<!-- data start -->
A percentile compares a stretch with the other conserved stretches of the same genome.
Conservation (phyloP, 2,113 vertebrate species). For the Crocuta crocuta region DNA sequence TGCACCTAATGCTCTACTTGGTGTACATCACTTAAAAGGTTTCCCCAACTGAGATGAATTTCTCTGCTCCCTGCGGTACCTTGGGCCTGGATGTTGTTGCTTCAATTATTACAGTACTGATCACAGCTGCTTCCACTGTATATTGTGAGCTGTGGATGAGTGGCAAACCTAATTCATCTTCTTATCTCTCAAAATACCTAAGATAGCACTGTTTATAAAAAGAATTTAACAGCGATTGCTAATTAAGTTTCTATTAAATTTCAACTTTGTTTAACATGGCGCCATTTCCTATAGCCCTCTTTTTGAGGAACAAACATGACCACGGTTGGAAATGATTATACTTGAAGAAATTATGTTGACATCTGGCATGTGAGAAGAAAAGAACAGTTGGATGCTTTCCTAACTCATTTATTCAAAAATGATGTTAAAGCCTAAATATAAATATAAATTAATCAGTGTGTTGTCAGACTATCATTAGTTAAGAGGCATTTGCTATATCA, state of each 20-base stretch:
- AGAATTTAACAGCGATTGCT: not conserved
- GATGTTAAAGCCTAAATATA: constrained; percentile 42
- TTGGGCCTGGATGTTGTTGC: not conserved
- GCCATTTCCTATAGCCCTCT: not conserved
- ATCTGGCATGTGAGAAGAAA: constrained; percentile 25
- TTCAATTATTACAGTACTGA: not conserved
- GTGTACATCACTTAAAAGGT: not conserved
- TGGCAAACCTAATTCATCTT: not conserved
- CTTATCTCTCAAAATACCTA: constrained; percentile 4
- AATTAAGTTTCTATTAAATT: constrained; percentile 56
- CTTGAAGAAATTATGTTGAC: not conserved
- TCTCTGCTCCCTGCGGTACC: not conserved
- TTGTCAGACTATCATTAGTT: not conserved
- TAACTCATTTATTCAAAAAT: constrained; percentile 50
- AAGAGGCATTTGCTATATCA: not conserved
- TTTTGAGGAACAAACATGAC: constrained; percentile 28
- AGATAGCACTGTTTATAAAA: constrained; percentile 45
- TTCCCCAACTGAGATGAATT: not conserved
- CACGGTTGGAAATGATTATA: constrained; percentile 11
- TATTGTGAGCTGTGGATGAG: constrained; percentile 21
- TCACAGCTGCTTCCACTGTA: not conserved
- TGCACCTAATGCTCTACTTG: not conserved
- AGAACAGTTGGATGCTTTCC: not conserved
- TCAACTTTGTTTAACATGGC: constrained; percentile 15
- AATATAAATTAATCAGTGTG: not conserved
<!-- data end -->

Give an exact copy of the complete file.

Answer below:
A percentile compares a stretch with the other conserved stretches of the same genome.
Conservation (phyloP, 2,113 vertebrate species). For the Crocuta crocuta region DNA sequence TGCACCTAATGCTCTACTTGGTGTACATCACTTAAAAGGTTTCCCCAACTGAGATGAATTTCTCTGCTCCCTGCGGTACCTTGGGCCTGGATGTTGTTGCTTCAATTATTACAGTACTGATCACAGCTGCTTCCACTGTATATTGTGAGCTGTGGATGAGTGGCAAACCTAATTCATCTTCTTATCTCTCAAAATACCTAAGATAGCACTGTTTATAAAAAGAATTTAACAGCGATTGCTAATTAAGTTTCTATTAAATTTCAACTTTGTTTAACATGGCGCCATTTCCTATAGCCCTCTTTTTGAGGAACAAACATGACCACGGTTGGAAATGATTATACTTGAAGAAATTATGTTGACATCTGGCATGTGAGAAGAAAAGAACAGTTGGATGCTTTCCTAACTCATTTATTCAAAAATGATGTTAAAGCCTAAATATAAATATAAATTAATCAGTGTGTTGTCAGACTATCATTAGTTAAGAGGCATTTGCTATATCA, state of each 20-base stretch:
- AGAATTTAACAGCGATTGCT: not conserved
- GATGTTAAAGCCTAAATATA: constrained; percentile 42
- TTGGGCCTGGATGTTGTTGC: not conserved
- GCCATTTCCTATAGCCCTCT: not conserved
- ATCTGGCATGTGAGAAGAAA: constrained; percentile 25
- TTCAATTATTACAGTACTGA: not conserved
- GTGTACATCACTTAAAAGGT: not conserved
- TGGCAAACCTAATTCATCTT: not conserved
- CTTATCTCTCAAAATACCTA: constrained; percentile 4
- AATTAAGTTTCTATTAAATT: constrained; percentile 56
- CTTGAAGAAATTATGTTGAC: not conserved
- TCTCTGCTCCCTGCGGTACC: not conserved
- TTGTCAGACTATCATTAGTT: not conserved
- TAACTCATTTATTCAAAAAT: constrained; percentile 50
- AAGAGGCATTTGCTATATCA: not conserved
- TTTTGAGGAACAAACATGAC: constrained; percentile 28
- AGATAGCACTGTTTATAAAA: constrained; percentile 45
- TTCCCCAACTGAGATGAATT: not conserved
- CACGGTTGGAAATGATTATA: constrained; percentile 11
- TATTGTGAGCTGTGGATGAG: constrained; percentile 21
- TCACAGCTGCTTCCACTGTA: not conserved
- TGCACCTAATGCTCTACTTG: not conserved
- AGAACAGTTGGATGCTTTCC: not conserved
- TCAACTTTGTTTAACATGGC: constrained; percentile 15
- AATATAAATTAATCAGTGTG: not conserved